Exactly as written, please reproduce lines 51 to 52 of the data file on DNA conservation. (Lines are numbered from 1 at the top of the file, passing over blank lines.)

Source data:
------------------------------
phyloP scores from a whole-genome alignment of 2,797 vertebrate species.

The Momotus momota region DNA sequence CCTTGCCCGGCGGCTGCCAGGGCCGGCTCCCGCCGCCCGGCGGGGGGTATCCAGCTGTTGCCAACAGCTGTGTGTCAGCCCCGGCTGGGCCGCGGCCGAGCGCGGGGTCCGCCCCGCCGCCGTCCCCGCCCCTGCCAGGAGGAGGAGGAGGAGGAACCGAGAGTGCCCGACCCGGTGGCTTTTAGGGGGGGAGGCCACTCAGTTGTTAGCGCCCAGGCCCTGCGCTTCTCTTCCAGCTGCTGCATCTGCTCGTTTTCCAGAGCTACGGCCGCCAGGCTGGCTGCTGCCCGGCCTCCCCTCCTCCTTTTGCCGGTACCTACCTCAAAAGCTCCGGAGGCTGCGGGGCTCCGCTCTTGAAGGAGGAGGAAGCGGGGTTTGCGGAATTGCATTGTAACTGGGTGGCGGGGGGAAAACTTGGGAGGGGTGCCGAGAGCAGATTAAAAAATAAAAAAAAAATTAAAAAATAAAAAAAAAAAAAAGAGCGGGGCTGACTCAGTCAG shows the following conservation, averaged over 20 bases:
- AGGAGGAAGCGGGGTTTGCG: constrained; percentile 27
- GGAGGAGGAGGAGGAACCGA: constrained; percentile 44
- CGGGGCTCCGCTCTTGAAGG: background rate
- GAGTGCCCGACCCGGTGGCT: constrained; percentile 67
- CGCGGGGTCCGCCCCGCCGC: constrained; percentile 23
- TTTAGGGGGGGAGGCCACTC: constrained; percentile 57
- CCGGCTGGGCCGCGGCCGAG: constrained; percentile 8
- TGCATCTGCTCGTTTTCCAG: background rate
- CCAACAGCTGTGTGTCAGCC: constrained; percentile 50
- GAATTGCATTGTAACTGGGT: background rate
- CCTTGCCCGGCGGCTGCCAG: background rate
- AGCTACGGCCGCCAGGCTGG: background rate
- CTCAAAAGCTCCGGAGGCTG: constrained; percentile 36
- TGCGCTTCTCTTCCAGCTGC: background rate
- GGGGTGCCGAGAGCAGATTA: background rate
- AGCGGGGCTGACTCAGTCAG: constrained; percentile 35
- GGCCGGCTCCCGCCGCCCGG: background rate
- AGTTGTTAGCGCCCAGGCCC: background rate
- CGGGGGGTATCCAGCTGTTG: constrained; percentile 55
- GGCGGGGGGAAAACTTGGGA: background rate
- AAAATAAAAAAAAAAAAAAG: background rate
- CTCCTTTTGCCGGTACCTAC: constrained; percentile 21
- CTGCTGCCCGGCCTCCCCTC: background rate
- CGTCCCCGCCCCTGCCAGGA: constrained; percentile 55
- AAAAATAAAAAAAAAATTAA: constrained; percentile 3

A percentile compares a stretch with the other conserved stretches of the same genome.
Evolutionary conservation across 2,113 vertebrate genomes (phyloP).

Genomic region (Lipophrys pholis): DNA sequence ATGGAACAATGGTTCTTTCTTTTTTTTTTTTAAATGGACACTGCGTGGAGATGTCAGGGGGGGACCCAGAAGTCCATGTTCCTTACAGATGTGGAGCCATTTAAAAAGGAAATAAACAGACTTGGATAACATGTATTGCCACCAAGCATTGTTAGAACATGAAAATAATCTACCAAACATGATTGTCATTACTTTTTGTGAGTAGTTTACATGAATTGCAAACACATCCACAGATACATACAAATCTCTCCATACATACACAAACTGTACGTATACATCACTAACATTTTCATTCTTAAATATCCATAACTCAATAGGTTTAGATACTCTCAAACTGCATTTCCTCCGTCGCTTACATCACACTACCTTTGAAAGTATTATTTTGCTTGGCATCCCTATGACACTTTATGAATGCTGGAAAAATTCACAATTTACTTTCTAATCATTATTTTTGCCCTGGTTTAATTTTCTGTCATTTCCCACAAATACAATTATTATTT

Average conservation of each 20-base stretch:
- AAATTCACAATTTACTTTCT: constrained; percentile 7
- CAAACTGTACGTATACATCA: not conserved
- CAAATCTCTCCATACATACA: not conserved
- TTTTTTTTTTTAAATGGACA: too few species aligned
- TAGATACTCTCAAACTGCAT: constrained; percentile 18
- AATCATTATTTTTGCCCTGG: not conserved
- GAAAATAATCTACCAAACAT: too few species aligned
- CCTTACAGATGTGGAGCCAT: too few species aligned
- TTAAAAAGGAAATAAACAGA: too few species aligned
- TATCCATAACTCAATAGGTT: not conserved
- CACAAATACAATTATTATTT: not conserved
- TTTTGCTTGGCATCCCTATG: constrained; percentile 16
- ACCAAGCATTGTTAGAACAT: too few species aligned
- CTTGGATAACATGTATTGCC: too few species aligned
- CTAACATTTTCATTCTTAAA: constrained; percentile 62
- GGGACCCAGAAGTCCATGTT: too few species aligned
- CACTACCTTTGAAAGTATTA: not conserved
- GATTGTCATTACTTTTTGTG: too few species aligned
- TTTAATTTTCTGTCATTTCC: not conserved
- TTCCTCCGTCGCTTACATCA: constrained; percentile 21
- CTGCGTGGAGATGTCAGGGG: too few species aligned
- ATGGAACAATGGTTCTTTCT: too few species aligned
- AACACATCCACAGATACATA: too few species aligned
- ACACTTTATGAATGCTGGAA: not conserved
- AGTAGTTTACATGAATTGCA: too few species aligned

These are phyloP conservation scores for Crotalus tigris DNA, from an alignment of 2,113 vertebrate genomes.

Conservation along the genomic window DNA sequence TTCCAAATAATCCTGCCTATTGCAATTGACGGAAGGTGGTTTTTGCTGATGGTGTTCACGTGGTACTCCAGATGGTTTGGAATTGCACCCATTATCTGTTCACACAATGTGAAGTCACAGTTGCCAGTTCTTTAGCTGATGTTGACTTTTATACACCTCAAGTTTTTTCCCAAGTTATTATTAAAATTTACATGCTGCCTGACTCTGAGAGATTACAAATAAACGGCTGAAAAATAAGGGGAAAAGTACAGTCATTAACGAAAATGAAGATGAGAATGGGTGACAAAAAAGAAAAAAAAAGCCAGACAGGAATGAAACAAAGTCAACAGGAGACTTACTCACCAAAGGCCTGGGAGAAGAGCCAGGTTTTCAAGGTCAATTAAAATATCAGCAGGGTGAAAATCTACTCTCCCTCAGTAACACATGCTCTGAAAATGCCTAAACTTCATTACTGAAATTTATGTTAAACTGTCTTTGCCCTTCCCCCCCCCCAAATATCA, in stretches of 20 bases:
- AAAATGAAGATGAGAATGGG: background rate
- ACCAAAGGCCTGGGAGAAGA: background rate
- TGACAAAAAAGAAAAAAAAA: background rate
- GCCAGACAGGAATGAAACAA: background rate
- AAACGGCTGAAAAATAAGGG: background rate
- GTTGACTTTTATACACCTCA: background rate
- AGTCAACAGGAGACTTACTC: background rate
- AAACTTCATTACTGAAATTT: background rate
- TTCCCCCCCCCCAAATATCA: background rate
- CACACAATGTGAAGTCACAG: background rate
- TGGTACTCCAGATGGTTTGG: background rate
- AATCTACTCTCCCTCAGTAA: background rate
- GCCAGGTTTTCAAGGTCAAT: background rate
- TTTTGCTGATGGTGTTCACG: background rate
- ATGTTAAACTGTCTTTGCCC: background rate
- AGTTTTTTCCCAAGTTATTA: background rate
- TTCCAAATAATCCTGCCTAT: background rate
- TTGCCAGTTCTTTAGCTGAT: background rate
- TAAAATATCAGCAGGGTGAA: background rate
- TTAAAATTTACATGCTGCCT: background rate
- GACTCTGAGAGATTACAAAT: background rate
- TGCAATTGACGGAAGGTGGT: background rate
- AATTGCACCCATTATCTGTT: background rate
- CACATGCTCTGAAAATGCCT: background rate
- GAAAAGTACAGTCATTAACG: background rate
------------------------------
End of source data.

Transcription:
- TTCCTCCGTCGCTTACATCA: constrained; percentile 21
- CTGCGTGGAGATGTCAGGGG: too few species aligned